Now we don’t know if the questioner said “Brahimi”. But it’s not a bad guess, and it wouldn’t be too hard to check. But maybe there’s another mediator in the frame: Mr. Inaudible, a master of quiet diplomacy?August 15, 2012 at 9:57 pm | More on Conflict and security, East Asia and Pacific, Middle East and North Africa, Off topic |
Here’s a great Hillary Clinton moment:
Interviewer: Okay. Which designers do you prefer?
Hillary Clinton: What designers of clothes?
Hillary Clinton: Would you ever ask a man that question?
Interviewer: Probably not. Probably not.
(Stolen from @HayesBrown Twitter feed.)August 14, 2012 at 8:17 pm | More on Influence and networks, North America, Off topic |
This from an investor briefing sent out today by Nomura, the Japanese bank:
August 1, 2012 at 12:32 pm | More on Economics and development, Global system |
- Even if the eurozone manages to get through August without the crisis taking a sharp turn for the worse, we believe that September could prove to be an even more challenging month for policymakers.
- The next Troika report on Greece, due in early September, could prove to be the crossroads moment for Athens.
- In Germany, we expect the constitutional court to approve ratification of ESM on 12 September, but the fiscal compact could prove more difficult, with yet more, and more difficult, cases set to follow.
- The Netherlands, too, is set to grab headlines on 12 September, when the general election is expected to result in an inconclusive outcome and protracted coalition negotiations.
- In Italy, parliamentary debates on electoral reform (ongoing) and the 2013 budget (forthcoming) threaten the stability of the Monti government as Silvio Berlusconi looks set to make a return to frontline politics.
- Portugal is struggling with fiscal slippage and increasing political tensions, suggesting that an attempt to renegotiate its bail-out terms may be imminent.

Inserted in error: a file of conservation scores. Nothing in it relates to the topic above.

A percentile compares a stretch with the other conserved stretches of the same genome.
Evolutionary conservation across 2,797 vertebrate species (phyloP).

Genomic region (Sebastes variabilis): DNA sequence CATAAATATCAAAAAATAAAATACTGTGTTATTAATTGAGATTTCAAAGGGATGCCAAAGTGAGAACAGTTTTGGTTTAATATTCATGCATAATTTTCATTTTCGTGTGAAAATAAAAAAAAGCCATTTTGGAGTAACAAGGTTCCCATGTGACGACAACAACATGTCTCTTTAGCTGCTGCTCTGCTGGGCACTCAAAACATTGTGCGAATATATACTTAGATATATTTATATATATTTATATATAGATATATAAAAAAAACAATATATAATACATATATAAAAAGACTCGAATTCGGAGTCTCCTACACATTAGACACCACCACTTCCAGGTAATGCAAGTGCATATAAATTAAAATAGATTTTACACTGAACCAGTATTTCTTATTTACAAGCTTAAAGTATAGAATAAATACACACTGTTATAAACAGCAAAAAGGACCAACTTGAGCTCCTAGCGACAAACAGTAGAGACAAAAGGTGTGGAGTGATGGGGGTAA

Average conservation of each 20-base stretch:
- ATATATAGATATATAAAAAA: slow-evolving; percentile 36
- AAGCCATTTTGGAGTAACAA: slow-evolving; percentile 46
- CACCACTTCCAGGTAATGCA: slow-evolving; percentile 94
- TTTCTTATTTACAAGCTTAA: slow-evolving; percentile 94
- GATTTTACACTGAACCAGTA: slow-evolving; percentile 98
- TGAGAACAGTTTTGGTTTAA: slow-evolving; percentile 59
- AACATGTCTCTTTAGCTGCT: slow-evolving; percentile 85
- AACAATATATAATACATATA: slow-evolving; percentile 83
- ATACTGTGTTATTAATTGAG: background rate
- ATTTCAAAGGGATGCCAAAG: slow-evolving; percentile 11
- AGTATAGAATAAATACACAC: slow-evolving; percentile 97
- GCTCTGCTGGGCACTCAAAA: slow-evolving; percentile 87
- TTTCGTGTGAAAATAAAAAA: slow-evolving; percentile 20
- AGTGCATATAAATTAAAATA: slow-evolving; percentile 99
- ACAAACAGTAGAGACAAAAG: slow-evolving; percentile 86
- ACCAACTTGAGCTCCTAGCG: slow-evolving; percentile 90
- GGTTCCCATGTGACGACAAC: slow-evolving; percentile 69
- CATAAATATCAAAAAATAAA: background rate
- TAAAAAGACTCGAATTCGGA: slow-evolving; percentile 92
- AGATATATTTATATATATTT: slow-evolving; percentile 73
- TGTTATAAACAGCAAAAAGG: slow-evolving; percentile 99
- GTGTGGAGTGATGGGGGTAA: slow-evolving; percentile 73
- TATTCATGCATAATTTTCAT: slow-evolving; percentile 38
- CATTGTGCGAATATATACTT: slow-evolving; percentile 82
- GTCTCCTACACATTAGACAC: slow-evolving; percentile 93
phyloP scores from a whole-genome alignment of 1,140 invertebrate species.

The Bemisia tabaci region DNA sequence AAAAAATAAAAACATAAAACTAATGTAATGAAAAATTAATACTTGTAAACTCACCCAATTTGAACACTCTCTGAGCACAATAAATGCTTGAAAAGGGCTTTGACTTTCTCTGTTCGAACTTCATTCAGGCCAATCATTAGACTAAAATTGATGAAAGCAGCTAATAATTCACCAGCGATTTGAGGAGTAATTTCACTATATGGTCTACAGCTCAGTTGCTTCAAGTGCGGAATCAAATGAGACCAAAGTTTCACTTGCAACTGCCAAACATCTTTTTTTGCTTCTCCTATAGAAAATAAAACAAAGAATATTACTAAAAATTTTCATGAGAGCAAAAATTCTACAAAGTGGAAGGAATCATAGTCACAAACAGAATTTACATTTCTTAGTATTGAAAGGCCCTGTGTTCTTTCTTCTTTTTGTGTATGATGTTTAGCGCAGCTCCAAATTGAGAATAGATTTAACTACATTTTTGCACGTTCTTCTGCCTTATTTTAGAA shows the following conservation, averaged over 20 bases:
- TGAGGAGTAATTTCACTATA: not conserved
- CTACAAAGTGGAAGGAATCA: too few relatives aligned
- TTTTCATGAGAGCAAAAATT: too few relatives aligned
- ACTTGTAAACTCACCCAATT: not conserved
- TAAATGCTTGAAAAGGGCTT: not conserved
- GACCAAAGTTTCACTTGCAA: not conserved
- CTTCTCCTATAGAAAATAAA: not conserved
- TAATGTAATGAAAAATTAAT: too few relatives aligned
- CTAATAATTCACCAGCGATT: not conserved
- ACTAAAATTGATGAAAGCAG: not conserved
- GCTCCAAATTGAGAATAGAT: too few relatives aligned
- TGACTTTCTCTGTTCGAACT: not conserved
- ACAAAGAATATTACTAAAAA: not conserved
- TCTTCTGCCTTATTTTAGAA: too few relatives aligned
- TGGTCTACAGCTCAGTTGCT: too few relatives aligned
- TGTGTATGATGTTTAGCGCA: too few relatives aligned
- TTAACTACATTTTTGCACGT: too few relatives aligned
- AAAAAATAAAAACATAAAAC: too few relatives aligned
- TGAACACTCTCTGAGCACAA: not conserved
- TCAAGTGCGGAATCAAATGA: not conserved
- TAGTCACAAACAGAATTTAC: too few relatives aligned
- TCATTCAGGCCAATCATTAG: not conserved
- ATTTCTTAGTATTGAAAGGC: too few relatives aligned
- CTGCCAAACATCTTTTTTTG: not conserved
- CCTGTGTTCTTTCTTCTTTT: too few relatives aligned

- In Spain, the government is struggling to maintain credibility with electors and markets alike. We believe a country bail-out package would be another serious blow.
- Possible bail-outs for Cyprus and Slovenia would add to policymakers’ woes and market concerns.
We therefore conclude that September – with its plethora of potentially destabilising events – promises to be a particularly testing, not to say dangerous, month, irrespective of what the ECB comes up with on 2 August.
Greenpeace’s Executive Director replies (sort of) to my post on why they’re part of the problem on global climate policy Alex Evans
Last week, I published a post here arguing that Greenpeace is (and has been for a long time) part of the problem on global climate policy – in a nutshell, because the organisation has for years and years ducked the twin issues of a global carbon budget, and the need for fair shares within it.
Greenpeace International’s executive director, Kumi Naidoo, has now come back to me on Twitter with a reply. He says,
Which kind of begs the rejoinder: If Greenpeace is such a big advocate for the idea of carbon budgets, how come it hasn’t mentioned carbon budgets since 2009 (and never, as far as I can tell, in any of its own reports)? How come the Greenpeace International web page on “Climate Solutions” makes no reference whatsoever to the idea of a global carbon budget? And does Kumi Naidoo’s reply mean that they’ll be correcting that small oversight forthwith – and if not, why not?